- The Washington Times - Thursday, May 17, 2001

76ERS 121, RAPTORS 88

PHILADELPHIA If Allen Iverson had any nonbelievers who doubted that he deserved to be the NBA's Most Valuable Player, they certainly don't play for the Toronto Raptors.
With Julius "the Doctor" Erving one of the most fabled 76ers from the franchise's past in attendance, Iverson only added to his growing legend. After scoring a 76ers playoff record 54 points in Game 2, he had 52 last night when he was removed from the game with 4:25 left and the Sixers leading by 30 points.
Iverson's fireworks enabled the Sixers to cruise to a 121-88 victory in front of a sellout crowd of 20,939 at First Union Center and take a 3-2 lead in the Eastern Conference semifinals.
Iverson said that being named MVP was now in his past.
"I owe too much to myself, my teammates and the fans to keep dwelling on that while the game is going on," he said. "I knew I had to come out and play basketball and just take my time and not try to do too much. I tried to catch a rhythm. Once I got in a rhythm I tried to stay in it."
Thanks to Iverson's outburst, the 76ers can end the series tomorrow night in Toronto. Game 7, if necessary, would be played here Sunday. A win in either game would land the Sixers in the Eastern Conference finals for the first time since 1983, the year of their last NBA championship.
Iverson connected on 21 of 32 field goals last night and also set a 76ers playoff record with eight 3-point field goals.
One by one, Toronto coach Lenny Wilkens sent different defenders out in an absolutely futile attempt to rein in the fury that was Iverson. One by one, Iverson shot them down like helpless ducks in an arcade.
The performance left 76ers coach Larry Brown reaching for words to describe it.
"He's a great player playing at an incredibly high level at both ends of the court," Brown said. "He was great. He lays it on the line every night. When you have a great player, he is supposed to make other players around him better, and he's certainly doing that."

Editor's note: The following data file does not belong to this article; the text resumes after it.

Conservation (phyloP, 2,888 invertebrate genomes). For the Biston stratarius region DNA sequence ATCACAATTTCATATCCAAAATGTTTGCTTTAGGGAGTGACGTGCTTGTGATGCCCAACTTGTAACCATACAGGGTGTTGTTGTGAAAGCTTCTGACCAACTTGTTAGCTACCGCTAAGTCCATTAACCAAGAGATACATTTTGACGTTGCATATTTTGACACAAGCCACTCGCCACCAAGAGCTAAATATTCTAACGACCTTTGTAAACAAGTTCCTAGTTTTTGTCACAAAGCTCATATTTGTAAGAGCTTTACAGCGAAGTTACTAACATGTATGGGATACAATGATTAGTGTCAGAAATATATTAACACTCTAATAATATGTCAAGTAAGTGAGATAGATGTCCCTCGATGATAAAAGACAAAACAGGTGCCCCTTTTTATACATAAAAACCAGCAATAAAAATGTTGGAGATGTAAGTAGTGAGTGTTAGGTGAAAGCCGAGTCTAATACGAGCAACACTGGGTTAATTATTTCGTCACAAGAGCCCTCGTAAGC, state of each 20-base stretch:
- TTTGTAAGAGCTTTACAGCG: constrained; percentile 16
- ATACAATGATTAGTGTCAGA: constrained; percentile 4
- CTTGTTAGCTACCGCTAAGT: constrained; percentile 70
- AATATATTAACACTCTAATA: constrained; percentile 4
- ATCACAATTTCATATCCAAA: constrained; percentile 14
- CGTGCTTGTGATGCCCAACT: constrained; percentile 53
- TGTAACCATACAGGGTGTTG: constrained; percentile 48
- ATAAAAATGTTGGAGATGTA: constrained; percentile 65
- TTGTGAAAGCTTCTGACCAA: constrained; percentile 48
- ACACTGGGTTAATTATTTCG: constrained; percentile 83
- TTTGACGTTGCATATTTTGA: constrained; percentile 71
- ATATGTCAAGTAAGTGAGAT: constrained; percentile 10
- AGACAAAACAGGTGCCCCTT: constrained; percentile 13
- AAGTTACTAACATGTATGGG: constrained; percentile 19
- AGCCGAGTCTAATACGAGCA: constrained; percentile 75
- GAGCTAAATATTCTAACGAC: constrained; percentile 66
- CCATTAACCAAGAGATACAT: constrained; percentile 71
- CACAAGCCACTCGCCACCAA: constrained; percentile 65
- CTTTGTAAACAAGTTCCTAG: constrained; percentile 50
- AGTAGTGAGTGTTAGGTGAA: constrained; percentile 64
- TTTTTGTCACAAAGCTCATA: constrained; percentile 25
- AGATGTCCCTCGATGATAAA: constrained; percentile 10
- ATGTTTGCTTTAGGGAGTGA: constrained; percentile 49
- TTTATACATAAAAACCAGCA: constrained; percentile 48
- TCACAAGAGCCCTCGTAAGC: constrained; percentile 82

Alvin Williams absorbed most of the brutalization, but he was not alone. Also left flailing were Chris Childs and Vince Carter.
Wilkens finally resorted to double-teaming Iverson in the third quarter, but by then the game was already way out of reach. Carter, Iverson's counterpart in what has been billed as a battle of superstars, started coldly and never had much of an impact. Held to just seven points in the first half, Carter finished with 16 and left the game late in the fourth quarter after being hit in the head by Dikembe Mutombo's elbow. He later said he had a headache but would play in Game 6.
The Sixers were forced to start second-year forward Jumaine Jones at small forward in place of George Lynch, who is out for the rest of the playoffs after breaking his left foot in the Sixers' Game 4 victory Sunday in Toronto.
Jones is more athletic than Lynch, and he got a chance to show some of that in the first quarter. Guarded by Toronto's Childs, who gives away five inches to the 6-foot-8 forward, Jones scored seven points Lynch's high in the first four games was eight while going 3-for-5 from the floor.
Toronto's first quarter was about as disastrous as possible. The Raptors turned the ball over 10 times, took just 13 shots and scored just 12 points. Meanwhile, Iverson led Philadelphia to its best start of any game in the postseason.
With Iverson scoring 12 points by himself, the Sixers shot 62.5 percent from the field (15-for-25) and led 33-12 at the end of the first quarter.
However, the biggest number, at least as far as the Raptors were concerned, was 15.9, which is how many seconds were left in the quarter when Carter was whistled for his second foul.
Toronto played a little better in the second quarter and whittled the lead to 47-30 on Carter's three-point play and a 3-pointer by reserve guard Dell Curry. But just as he had in the first quarter, Iverson answered. As part of a 10-2 Philly run, Iverson added six more points that helped reestablish Philly's lead at 57-32. At halftime, he had 29 points and the 76ers led 62-40.
Iverson seemed to feed off of the energy that began before the game with spectators cheering him for his MVP Award. And instead of cooling off in the second quarter, Iverson made his first six shots and didn't miss a field goal until late in the quarter.

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